With impeccable service, the iconic restaurant makes a case for why the old school gets it right
(Left) Chef Michelle Weaver cooks with a reverence for the South through a French lens; (Right) The squab, from the menu’s ”Field & Pasture” section, showcases both breast and thigh with braised oxtail, wild mushroom duxelles, Bing cherries, house-made morcilla, and natural jus.
He’d caught me with my eyes closed.
I was savoring the butter beans, slowly, peepers shut—a habit I rely on to isolate the senses. What exactly was I tasting? Beans, obviously, simmered in shrimp butter; but more: a deep, oceanic flavor, grounded by Carolina rice middlins that had crisped at the bottom of a cast iron pot. Together, the combination imparted a surprising essentialness—like sitting by a wood stove on the first cold winter night—that demanded I return for more.
Mickey Bakst, general manager of the Charleston Grill for 14 years, has made a career of noticing these kinds of infinitesimal details: a guest’s expression from across the room, a fallen napkin, a wine glass in need of replenishing. It’s why six of the Grill’s nine James Beard Award nominations have recognized the restaurant’s impeccable service. But such accolades do not properly convey the warmth fostered in this downtown institution, so often achingly absent in comparable, polished spaces. Coupled with chef Michelle Weaver’s menu—split into four sections (Social & Shared, Roots & Stems, Waves & Marsh, Field & Pasture)—the ambiance amplifies the fare and channels a lavish spirit of approachable refinement.
Getting me there, admittedly, took some cajoling. When I first moved to the city, not a single person under 40 had mentioned the Charleston Grill—the Belmond at Charleston Place’s iconic restaurant—as a necessary destination. The omission seems to signal larger shifts in our culinary priorities. From London to San Francisco, critics have declared fine dining’s slow crawl toward extinction since 2014. Some blame millennials: the meal kit class, devoted to delivery apps, food trucks, and foodie heatmaps, who champion convenience or aesthetics over service—a demographic that, while saddled with student loan debt, outpaces all other generations with an estimated $96 billion spent yearly on food expenses alone. That influence has palpably altered the way we all eat out. Specifically, it’s the above-and-beyond style of hospitality, quintessential to fine dining, that seems to be evaporating the swiftest.
(Left to right) Foie gras atop caramelized apples; butter beans with Carolina rice middlins; Colorado rack of lamb brightened with a quenelle of mint chimichurri.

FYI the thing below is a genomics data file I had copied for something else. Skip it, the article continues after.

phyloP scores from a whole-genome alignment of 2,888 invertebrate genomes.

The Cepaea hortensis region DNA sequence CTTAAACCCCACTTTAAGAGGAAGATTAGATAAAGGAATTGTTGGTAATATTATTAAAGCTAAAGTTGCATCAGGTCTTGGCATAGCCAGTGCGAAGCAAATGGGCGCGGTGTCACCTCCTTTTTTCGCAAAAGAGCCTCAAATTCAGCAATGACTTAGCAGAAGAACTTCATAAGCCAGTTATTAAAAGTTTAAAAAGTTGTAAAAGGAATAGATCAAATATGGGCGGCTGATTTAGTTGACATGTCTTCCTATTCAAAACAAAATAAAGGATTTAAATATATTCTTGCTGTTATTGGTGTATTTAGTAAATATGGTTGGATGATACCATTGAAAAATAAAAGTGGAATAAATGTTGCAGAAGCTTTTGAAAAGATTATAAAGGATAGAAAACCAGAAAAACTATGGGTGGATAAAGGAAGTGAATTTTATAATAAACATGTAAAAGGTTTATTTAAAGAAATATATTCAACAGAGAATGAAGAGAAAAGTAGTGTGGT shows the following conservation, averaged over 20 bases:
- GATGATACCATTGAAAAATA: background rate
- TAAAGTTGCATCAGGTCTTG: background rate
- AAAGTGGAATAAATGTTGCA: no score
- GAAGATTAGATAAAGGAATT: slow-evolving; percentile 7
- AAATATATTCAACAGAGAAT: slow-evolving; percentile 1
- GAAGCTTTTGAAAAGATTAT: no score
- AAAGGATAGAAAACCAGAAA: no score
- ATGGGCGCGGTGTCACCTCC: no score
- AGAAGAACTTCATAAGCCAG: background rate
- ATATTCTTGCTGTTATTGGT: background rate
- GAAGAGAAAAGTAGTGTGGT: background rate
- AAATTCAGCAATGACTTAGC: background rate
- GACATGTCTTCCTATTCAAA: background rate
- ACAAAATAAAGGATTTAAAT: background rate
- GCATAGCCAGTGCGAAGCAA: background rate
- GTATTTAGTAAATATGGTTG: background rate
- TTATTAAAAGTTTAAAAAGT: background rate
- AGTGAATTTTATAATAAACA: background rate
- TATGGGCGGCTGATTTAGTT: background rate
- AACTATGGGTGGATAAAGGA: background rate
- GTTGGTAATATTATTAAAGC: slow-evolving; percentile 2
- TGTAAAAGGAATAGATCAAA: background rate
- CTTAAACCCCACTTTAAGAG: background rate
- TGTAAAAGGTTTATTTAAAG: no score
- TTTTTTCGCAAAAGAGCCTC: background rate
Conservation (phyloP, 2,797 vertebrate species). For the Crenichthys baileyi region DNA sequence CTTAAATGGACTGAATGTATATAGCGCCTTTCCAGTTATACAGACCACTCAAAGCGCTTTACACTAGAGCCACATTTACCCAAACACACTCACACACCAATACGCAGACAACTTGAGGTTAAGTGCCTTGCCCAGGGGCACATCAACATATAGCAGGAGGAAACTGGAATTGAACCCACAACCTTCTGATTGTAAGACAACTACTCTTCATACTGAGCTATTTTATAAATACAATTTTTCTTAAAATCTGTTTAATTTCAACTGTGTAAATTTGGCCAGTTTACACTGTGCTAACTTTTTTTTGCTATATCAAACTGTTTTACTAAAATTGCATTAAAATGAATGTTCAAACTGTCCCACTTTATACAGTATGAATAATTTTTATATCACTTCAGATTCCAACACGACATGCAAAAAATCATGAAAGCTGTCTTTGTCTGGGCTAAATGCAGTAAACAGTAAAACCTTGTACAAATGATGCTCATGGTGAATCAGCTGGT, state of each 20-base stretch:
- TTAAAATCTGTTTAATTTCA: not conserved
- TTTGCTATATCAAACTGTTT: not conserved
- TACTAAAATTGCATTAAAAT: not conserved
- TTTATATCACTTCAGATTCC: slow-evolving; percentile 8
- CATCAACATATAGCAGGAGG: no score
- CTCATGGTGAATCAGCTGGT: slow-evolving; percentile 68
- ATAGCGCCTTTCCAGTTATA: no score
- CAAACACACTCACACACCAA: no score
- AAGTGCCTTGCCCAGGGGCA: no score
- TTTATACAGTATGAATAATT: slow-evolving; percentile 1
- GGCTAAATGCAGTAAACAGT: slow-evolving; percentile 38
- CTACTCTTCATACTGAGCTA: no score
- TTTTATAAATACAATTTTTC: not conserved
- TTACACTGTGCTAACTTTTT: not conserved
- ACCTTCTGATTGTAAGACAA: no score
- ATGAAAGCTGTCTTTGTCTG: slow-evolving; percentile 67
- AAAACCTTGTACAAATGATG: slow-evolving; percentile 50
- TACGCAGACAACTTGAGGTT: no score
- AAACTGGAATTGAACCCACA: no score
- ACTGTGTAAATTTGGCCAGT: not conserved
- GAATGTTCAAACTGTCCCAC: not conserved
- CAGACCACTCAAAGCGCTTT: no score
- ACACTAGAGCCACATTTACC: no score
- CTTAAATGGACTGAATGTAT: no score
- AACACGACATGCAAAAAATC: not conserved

Fine dining is often associated with an old school brand of pomp and circumstance, making a real show of the meal. The fuss can inspire, for me anyway, class anxiety (What fork do I use? Am I dress-code appropriate?) as a buttoned-up brigade monitors every moment until dropping that joy-reaper known as the check.
Charleston Grill, however, does not belong to such a caricature. Yes, the clientele leans “mature.” Yes, the servers wear name tags. There are white tablecloths, rows of cutlery, and a curious convergence of decor: a two-headed dog sculpture hovering above the Art Deco-ish bar, chartreuse chairs, and walnut wood-paneled walls that imbue the dining room with a ship’s cabin aura. These elements prove, ultimately, irrelevant. In the time you spend at the Grill, you’ll be made to feel that anything you desire, within reason, can be yours.
And by you, I mean anyone. On the evenings I visited, I sat amongst a delightfully uncategorizable group: grandparents with grandkids, date night couples, a young black family, and a tattooed woman in a tattered crop top. Bakst could be spotted chatting up each of these diners, gifted as he is with a rare talent (the man can work a room). A live jazz band echoed his ease. Meanwhile, the genial but meticulous front-of-house staff seamlessly cleared, crumbed, and reset each table, reinforcing a mood intrinsic to chef Weaver’s food: one of deserved indulgence.
Weaver joined Charleston Grill in 1997 and has led as executive chef since 2009. Though French-inspired and Southern-rooted in her approach, Weaver entwines flavors from South Asia to Europe, Central America to the tropics. Her signature dish exalts the humble crab cake, with hunks of meaty lump crab crisped then set afloat in a pond of dill-flecked lime vinaigrette. But Weaver is most prolific when embracing extravagance. The squab is ambrosial, vitalized by unctuous, tender oxtail, wild mushrooms, house-made morcilla, and roasted cherries. The foie gras (for dessert!) is an alchemic work, seared then strewn across caramelized apples, served with a crunchy tuile of Tunisian pastry dough and a whorl of cinnamon mascarpone. Wine pairings? Why not? Sommelier Rick Rubel’s new and old world selection will enrich an already decadent, pleasurable meal.
(Left) Mickey Bakst, general manager of Charleston Grill since 2004; (Right) the Charleston Grill dining room, which first opened in 1997.
Sure, an excursion of this nature is impractical on the regular. But for those who have overlooked Charleston Grill: if you have the means, a visit is well-worth the investment. Save what you’d spend on two or three outings elsewhere. The tab adds up, but consider the totality of the experience. Some restaurants forget, fine dining or not, that there ought to be joy in food. Bakst gets it. He seems to espouse something akin to mudita: Sanskrit for vicarious joy, the pleasure of witnessing happiness in others. Before paying the bill, I’d watched him beaming at the table beside mine. He leaned in to say: “You deserve this.”
The Draw: Remarkable service, absent of snobbery in a classic setting
The Drawback: A “treat yourself” spirit can add up to a hefty price tag.
Don’t Miss: Butter beans, crab cakes, foie gras; somm Rick Rubel’s thoughtful wine pairings
224 King St.